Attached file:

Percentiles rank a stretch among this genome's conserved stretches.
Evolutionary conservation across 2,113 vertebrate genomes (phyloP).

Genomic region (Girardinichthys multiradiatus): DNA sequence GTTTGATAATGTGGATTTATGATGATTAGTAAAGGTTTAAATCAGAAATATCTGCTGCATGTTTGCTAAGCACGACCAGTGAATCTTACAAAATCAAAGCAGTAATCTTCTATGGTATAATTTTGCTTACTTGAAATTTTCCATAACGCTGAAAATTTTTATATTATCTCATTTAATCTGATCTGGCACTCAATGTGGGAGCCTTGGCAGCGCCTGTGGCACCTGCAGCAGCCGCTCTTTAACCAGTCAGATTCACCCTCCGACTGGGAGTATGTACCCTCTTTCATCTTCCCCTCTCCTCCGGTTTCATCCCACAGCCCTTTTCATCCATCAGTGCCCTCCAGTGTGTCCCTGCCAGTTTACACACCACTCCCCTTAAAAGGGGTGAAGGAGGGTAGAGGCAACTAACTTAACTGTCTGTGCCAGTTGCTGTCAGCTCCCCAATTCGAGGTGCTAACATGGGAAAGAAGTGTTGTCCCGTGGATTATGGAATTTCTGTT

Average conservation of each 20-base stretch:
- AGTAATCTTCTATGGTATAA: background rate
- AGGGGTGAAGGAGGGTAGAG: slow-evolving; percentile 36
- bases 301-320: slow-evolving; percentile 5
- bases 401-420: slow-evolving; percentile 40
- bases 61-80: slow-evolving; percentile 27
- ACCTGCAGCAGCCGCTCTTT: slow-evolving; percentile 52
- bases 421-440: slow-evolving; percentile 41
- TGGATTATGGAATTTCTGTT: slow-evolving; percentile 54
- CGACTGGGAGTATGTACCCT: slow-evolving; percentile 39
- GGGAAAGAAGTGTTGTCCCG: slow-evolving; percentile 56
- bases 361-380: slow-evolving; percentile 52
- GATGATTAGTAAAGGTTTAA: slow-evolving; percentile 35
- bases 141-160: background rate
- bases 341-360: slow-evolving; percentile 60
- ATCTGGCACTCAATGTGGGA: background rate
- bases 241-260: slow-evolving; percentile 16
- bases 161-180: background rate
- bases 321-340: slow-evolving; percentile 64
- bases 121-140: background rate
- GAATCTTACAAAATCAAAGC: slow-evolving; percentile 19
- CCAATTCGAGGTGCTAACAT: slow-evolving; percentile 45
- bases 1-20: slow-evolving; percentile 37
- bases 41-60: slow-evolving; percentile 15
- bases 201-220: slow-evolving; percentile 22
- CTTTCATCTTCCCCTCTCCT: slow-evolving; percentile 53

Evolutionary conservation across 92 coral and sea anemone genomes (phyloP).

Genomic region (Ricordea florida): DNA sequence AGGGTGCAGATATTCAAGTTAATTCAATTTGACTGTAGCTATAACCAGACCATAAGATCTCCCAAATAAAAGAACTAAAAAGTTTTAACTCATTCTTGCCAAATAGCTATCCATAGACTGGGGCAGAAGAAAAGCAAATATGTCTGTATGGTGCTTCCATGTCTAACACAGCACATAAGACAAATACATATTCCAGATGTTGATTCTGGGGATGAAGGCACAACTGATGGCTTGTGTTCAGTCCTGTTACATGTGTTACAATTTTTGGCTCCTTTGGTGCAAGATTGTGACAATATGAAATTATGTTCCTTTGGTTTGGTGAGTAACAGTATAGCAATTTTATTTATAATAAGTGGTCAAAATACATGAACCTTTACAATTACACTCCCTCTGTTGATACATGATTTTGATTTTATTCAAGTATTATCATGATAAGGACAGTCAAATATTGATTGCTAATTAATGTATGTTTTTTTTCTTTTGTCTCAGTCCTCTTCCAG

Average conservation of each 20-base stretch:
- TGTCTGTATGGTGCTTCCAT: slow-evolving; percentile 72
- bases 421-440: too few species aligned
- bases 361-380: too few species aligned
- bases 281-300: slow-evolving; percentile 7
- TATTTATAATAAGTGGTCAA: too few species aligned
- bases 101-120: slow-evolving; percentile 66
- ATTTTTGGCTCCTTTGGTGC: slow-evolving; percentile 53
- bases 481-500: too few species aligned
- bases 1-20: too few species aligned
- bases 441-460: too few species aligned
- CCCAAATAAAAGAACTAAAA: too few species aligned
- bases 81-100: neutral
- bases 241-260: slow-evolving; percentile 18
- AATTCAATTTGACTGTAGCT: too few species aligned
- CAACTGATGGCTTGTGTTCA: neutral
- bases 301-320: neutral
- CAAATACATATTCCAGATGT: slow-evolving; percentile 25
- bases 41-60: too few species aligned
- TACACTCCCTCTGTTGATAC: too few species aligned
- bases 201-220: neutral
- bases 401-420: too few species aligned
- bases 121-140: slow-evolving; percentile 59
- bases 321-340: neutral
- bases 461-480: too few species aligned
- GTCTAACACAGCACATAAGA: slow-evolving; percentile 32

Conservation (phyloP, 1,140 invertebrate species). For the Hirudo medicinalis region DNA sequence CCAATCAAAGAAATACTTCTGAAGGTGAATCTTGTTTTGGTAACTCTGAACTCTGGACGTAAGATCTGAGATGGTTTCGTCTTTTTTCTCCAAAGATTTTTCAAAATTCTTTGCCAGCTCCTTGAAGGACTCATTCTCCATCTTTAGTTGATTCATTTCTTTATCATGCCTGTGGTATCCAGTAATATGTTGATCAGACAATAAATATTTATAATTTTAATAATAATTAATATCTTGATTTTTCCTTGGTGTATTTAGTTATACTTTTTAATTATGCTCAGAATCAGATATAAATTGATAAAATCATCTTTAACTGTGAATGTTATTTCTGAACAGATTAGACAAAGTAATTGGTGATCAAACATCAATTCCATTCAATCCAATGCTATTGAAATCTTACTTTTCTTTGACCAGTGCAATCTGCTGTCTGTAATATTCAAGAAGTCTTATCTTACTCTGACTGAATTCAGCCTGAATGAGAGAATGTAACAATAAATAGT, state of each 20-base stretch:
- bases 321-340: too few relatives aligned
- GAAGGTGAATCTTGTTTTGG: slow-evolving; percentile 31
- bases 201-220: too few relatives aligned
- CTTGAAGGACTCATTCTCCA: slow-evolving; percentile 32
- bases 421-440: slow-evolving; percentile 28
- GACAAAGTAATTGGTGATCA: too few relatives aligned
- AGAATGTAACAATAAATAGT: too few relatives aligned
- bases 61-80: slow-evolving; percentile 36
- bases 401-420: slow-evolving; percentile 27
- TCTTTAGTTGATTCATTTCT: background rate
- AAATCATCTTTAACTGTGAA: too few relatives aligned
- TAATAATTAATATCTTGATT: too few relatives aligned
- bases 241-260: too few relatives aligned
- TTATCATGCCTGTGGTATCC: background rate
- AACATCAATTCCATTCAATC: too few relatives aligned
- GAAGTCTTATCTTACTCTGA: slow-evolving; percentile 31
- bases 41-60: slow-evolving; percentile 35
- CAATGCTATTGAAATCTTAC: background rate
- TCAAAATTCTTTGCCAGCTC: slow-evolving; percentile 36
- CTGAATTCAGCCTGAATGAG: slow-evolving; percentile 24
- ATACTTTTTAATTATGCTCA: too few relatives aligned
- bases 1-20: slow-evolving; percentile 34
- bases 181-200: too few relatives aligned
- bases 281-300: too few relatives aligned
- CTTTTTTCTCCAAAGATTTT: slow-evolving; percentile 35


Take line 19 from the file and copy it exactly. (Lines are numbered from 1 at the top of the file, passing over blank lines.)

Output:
- ATCTGGCACTCAATGTGGGA: background rate